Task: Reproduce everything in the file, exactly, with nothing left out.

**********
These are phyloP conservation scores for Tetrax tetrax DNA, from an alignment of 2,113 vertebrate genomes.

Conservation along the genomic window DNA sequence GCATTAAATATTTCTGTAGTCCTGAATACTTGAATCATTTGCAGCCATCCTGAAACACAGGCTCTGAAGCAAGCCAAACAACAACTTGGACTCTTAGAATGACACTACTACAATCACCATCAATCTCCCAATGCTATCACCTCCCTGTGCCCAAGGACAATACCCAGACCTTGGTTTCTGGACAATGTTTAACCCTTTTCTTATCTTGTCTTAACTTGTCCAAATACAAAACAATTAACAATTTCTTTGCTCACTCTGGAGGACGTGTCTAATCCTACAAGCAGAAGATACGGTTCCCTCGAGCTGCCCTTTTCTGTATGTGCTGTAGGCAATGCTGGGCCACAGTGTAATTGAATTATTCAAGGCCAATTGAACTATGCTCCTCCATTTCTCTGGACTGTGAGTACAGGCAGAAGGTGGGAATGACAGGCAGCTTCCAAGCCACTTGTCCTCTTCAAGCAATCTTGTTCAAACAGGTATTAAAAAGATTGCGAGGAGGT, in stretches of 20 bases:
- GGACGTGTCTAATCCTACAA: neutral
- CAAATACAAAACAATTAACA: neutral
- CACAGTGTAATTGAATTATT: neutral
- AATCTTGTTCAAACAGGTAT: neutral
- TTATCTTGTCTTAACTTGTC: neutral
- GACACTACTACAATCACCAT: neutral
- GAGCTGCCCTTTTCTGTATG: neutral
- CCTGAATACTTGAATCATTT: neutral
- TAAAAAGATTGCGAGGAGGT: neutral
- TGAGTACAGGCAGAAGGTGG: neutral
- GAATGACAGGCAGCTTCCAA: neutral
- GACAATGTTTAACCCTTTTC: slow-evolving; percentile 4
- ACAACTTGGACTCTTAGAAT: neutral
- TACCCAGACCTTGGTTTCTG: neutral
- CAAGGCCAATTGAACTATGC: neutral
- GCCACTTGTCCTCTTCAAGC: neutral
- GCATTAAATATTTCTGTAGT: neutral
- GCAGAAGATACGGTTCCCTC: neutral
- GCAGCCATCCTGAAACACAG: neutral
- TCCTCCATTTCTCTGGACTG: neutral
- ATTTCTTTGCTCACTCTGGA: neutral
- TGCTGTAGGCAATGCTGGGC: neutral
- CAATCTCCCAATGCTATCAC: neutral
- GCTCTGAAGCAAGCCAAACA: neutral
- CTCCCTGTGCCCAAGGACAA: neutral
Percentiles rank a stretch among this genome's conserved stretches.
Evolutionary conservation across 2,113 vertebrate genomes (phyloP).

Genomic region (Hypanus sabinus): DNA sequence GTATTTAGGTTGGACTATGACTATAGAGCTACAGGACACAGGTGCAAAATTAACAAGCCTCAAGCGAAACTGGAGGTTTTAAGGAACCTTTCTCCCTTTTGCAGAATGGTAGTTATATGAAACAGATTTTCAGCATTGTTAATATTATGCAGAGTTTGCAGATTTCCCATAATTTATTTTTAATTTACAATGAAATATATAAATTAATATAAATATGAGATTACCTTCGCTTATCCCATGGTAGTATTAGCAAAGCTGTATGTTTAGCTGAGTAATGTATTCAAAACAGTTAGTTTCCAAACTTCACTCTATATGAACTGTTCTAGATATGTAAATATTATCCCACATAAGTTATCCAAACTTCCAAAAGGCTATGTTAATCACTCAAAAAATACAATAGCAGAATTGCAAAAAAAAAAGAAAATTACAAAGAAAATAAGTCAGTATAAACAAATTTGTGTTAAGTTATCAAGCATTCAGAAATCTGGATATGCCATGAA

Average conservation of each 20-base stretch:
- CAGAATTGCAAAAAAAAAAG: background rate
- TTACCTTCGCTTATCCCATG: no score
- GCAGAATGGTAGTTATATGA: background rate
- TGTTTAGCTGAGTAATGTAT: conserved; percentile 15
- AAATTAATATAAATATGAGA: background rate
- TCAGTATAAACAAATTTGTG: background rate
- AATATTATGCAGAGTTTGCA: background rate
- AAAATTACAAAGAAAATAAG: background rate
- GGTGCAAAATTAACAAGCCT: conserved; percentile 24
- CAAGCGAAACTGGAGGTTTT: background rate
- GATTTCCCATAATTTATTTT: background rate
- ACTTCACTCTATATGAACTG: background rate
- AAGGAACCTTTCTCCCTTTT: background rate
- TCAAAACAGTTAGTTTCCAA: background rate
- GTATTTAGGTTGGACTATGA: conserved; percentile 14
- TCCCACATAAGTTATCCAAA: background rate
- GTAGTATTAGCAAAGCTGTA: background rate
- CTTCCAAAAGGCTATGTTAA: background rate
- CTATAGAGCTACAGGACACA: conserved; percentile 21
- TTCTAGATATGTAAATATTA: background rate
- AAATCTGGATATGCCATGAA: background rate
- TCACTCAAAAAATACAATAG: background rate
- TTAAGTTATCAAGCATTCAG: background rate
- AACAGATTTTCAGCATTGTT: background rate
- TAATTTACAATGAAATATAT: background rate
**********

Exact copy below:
These are phyloP conservation scores for Tetrax tetrax DNA, from an alignment of 2,113 vertebrate genomes.

Conservation along the genomic window DNA sequence GCATTAAATATTTCTGTAGTCCTGAATACTTGAATCATTTGCAGCCATCCTGAAACACAGGCTCTGAAGCAAGCCAAACAACAACTTGGACTCTTAGAATGACACTACTACAATCACCATCAATCTCCCAATGCTATCACCTCCCTGTGCCCAAGGACAATACCCAGACCTTGGTTTCTGGACAATGTTTAACCCTTTTCTTATCTTGTCTTAACTTGTCCAAATACAAAACAATTAACAATTTCTTTGCTCACTCTGGAGGACGTGTCTAATCCTACAAGCAGAAGATACGGTTCCCTCGAGCTGCCCTTTTCTGTATGTGCTGTAGGCAATGCTGGGCCACAGTGTAATTGAATTATTCAAGGCCAATTGAACTATGCTCCTCCATTTCTCTGGACTGTGAGTACAGGCAGAAGGTGGGAATGACAGGCAGCTTCCAAGCCACTTGTCCTCTTCAAGCAATCTTGTTCAAACAGGTATTAAAAAGATTGCGAGGAGGT, in stretches of 20 bases:
- GGACGTGTCTAATCCTACAA: neutral
- CAAATACAAAACAATTAACA: neutral
- CACAGTGTAATTGAATTATT: neutral
- AATCTTGTTCAAACAGGTAT: neutral
- TTATCTTGTCTTAACTTGTC: neutral
- GACACTACTACAATCACCAT: neutral
- GAGCTGCCCTTTTCTGTATG: neutral
- CCTGAATACTTGAATCATTT: neutral
- TAAAAAGATTGCGAGGAGGT: neutral
- TGAGTACAGGCAGAAGGTGG: neutral
- GAATGACAGGCAGCTTCCAA: neutral
- GACAATGTTTAACCCTTTTC: slow-evolving; percentile 4
- ACAACTTGGACTCTTAGAAT: neutral
- TACCCAGACCTTGGTTTCTG: neutral
- CAAGGCCAATTGAACTATGC: neutral
- GCCACTTGTCCTCTTCAAGC: neutral
- GCATTAAATATTTCTGTAGT: neutral
- GCAGAAGATACGGTTCCCTC: neutral
- GCAGCCATCCTGAAACACAG: neutral
- TCCTCCATTTCTCTGGACTG: neutral
- ATTTCTTTGCTCACTCTGGA: neutral
- TGCTGTAGGCAATGCTGGGC: neutral
- CAATCTCCCAATGCTATCAC: neutral
- GCTCTGAAGCAAGCCAAACA: neutral
- CTCCCTGTGCCCAAGGACAA: neutral
Percentiles rank a stretch among this genome's conserved stretches.
Evolutionary conservation across 2,113 vertebrate genomes (phyloP).

Genomic region (Hypanus sabinus): DNA sequence GTATTTAGGTTGGACTATGACTATAGAGCTACAGGACACAGGTGCAAAATTAACAAGCCTCAAGCGAAACTGGAGGTTTTAAGGAACCTTTCTCCCTTTTGCAGAATGGTAGTTATATGAAACAGATTTTCAGCATTGTTAATATTATGCAGAGTTTGCAGATTTCCCATAATTTATTTTTAATTTACAATGAAATATATAAATTAATATAAATATGAGATTACCTTCGCTTATCCCATGGTAGTATTAGCAAAGCTGTATGTTTAGCTGAGTAATGTATTCAAAACAGTTAGTTTCCAAACTTCACTCTATATGAACTGTTCTAGATATGTAAATATTATCCCACATAAGTTATCCAAACTTCCAAAAGGCTATGTTAATCACTCAAAAAATACAATAGCAGAATTGCAAAAAAAAAAGAAAATTACAAAGAAAATAAGTCAGTATAAACAAATTTGTGTTAAGTTATCAAGCATTCAGAAATCTGGATATGCCATGAA

Average conservation of each 20-base stretch:
- CAGAATTGCAAAAAAAAAAG: background rate
- TTACCTTCGCTTATCCCATG: no score
- GCAGAATGGTAGTTATATGA: background rate
- TGTTTAGCTGAGTAATGTAT: conserved; percentile 15
- AAATTAATATAAATATGAGA: background rate
- TCAGTATAAACAAATTTGTG: background rate
- AATATTATGCAGAGTTTGCA: background rate
- AAAATTACAAAGAAAATAAG: background rate
- GGTGCAAAATTAACAAGCCT: conserved; percentile 24
- CAAGCGAAACTGGAGGTTTT: background rate
- GATTTCCCATAATTTATTTT: background rate
- ACTTCACTCTATATGAACTG: background rate
- AAGGAACCTTTCTCCCTTTT: background rate
- TCAAAACAGTTAGTTTCCAA: background rate
- GTATTTAGGTTGGACTATGA: conserved; percentile 14
- TCCCACATAAGTTATCCAAA: background rate
- GTAGTATTAGCAAAGCTGTA: background rate
- CTTCCAAAAGGCTATGTTAA: background rate
- CTATAGAGCTACAGGACACA: conserved; percentile 21
- TTCTAGATATGTAAATATTA: background rate
- AAATCTGGATATGCCATGAA: background rate
- TCACTCAAAAAATACAATAG: background rate
- TTAAGTTATCAAGCATTCAG: background rate
- AACAGATTTTCAGCATTGTT: background rate
- TAATTTACAATGAAATATAT: background rate